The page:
February 28, 2018
Our lives are filled with all kinds of different relationships: sibling, spouse, friend, child, neighbor, co-worker or colleague, boss, vendor, acquaintance, train buddy, tennis partner, professional, and the list goes on and on and on. It takes effort, thought, and determination to cultivate, maintain, and grow these relationships – a process is known as relationship building.
Each type of relationship has unique challenges and benefits, including relationships with colleagues. In your work experience, you have likely encountered supportive, encouraging, and collaborative colleagues, as well as demanding, discouraging, and negative ones. Some work-based relationships develop easily, while others prove to be more difficult.
Cultivating a relationship begins with pleasantries followed by finding common ground, but it can't stop there. No, nurturing a work-based relationship takes effort. For example, if you recently met a colleague from the finance office and realized that s/he is planning a trip to France this summer and you spent a week in France two summers ago, then follow-up and suggest a few places to visit. After the colleague returns from their trip, reach out and ask about it. These efforts, just like in our personal relationships are meaningful. To cultivate the relationship further, step up and offer to be if assistance when colleagues ask. If a colleague in sales is looking for a small group of people to participate in a product test, raise your hand, and offer to be of assistance. These gestures help to build relationships and capital. You become the person people can count on.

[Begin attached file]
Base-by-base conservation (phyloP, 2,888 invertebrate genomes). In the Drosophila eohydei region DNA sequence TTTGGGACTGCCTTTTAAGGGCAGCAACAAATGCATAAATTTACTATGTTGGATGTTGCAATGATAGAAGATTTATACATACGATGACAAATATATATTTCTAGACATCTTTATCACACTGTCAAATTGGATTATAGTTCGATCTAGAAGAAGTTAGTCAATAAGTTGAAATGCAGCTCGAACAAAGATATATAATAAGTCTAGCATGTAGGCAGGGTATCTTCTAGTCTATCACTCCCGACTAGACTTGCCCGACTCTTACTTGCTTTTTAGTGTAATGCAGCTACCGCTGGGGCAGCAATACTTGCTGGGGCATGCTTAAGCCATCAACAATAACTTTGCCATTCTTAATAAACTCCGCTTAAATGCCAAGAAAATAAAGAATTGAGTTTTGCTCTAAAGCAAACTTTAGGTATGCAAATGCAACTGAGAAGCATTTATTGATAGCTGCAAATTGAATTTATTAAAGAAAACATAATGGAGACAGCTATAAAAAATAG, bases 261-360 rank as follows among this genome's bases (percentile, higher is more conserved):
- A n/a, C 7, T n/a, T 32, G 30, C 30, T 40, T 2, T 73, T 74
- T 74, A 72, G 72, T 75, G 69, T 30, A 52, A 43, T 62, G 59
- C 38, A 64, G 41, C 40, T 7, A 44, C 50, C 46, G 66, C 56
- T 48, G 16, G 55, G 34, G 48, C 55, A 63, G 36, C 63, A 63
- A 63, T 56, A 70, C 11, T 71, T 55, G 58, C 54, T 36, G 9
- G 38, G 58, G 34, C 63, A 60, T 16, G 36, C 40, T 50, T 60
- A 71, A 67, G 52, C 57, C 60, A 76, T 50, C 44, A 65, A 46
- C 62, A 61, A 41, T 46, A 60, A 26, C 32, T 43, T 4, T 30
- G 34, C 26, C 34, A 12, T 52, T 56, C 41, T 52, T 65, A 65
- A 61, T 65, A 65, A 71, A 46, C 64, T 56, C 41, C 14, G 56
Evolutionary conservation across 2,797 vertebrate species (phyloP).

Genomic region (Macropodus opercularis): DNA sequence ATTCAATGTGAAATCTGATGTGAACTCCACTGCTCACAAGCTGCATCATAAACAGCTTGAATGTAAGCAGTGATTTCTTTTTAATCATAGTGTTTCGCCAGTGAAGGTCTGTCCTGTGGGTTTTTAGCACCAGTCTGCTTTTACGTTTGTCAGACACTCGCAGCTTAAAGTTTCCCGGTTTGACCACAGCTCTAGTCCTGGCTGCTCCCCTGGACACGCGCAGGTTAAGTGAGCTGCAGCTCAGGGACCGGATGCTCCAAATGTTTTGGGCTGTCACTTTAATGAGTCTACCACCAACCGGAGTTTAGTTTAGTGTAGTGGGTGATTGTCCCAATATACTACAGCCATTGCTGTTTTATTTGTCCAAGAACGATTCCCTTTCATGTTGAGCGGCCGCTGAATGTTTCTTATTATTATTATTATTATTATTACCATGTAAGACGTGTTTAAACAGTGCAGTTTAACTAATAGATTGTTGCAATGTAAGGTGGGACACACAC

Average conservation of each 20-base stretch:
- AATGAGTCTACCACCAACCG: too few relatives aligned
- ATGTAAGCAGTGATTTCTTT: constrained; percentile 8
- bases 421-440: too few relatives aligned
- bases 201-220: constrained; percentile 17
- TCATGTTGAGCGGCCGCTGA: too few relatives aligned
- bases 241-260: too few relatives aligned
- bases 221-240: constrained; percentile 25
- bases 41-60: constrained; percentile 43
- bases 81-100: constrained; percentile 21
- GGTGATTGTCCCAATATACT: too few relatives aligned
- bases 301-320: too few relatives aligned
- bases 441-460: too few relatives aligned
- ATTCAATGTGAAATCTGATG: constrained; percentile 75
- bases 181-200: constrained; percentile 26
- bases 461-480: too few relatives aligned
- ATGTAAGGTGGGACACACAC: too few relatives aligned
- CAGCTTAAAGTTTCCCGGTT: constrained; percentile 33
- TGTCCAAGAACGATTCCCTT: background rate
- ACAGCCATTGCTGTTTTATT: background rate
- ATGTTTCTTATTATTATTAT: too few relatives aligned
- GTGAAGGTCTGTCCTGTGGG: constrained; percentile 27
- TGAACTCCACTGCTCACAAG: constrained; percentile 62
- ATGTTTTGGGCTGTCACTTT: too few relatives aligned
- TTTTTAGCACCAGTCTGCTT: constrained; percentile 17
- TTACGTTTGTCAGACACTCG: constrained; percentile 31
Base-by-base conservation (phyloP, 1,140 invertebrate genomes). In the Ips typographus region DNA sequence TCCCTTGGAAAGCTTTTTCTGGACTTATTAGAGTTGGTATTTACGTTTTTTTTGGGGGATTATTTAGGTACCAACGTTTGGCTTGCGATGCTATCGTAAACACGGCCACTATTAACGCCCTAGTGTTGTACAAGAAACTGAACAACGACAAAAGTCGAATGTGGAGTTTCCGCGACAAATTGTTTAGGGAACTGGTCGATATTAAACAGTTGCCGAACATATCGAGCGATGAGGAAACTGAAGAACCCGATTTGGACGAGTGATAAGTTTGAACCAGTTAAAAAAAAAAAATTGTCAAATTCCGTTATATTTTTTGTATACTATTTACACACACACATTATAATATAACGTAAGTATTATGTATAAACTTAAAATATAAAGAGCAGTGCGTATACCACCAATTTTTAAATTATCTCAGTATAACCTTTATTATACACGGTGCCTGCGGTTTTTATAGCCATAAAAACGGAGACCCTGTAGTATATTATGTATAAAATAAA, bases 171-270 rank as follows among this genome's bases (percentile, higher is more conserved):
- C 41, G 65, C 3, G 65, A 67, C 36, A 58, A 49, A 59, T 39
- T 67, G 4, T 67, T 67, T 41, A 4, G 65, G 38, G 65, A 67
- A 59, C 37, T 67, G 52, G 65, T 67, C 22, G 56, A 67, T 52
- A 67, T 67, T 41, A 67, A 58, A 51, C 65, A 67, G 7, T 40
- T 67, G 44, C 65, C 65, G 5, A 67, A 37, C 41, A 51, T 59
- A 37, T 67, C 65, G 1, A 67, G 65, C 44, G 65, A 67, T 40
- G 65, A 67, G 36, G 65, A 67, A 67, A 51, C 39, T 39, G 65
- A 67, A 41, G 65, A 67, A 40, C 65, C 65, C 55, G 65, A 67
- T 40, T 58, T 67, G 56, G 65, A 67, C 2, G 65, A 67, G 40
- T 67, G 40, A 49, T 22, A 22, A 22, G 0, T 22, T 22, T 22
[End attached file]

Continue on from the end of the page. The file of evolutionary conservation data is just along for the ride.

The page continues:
Regardless of how your relationships with colleagues evolve, these relationships often allow you to be more collaborative, increasing productivity, as well as enjoyment in the work. There are other benefits as well; the relationships you develop with people from other departments provide you with the opportunity to learn how those departments work and function as part of the greater whole. This knowledge can be valuable. For example, if you are proposing a new product, and your colleague in the Communications Department told you the company website is going to be completely overhauled during the next three months, you might opt to time the launch of that new product based on the unveiling of the new website.
I believe in the power of relationships, but I also understand one basic tenant – you can’t expect to receive if you have only taken. A friend once described it like this, “You have to make many deposits before you can make any withdrawals.” Think about it – you can’t ask a colleague to help you out of a bind if you have only been on the taking end of the relationship. The act of giving builds trust, while continually taking erodes trust. However, it is never 50/50. There will be time periods in relationships where you give 70%, while the other person gives 30%, but those percentages might flip the following year because you were tapped to dive deep into a long-term project. It’s okay, better actually, to do more giving than receiving because then when you need assistance or a favor, you will have have made more than enough deposits in your relationship bank, and you easily can make a withdrawal.
Anne Converse Willkomm
Assistant Clinical Professor
Department Head of Graduate Studies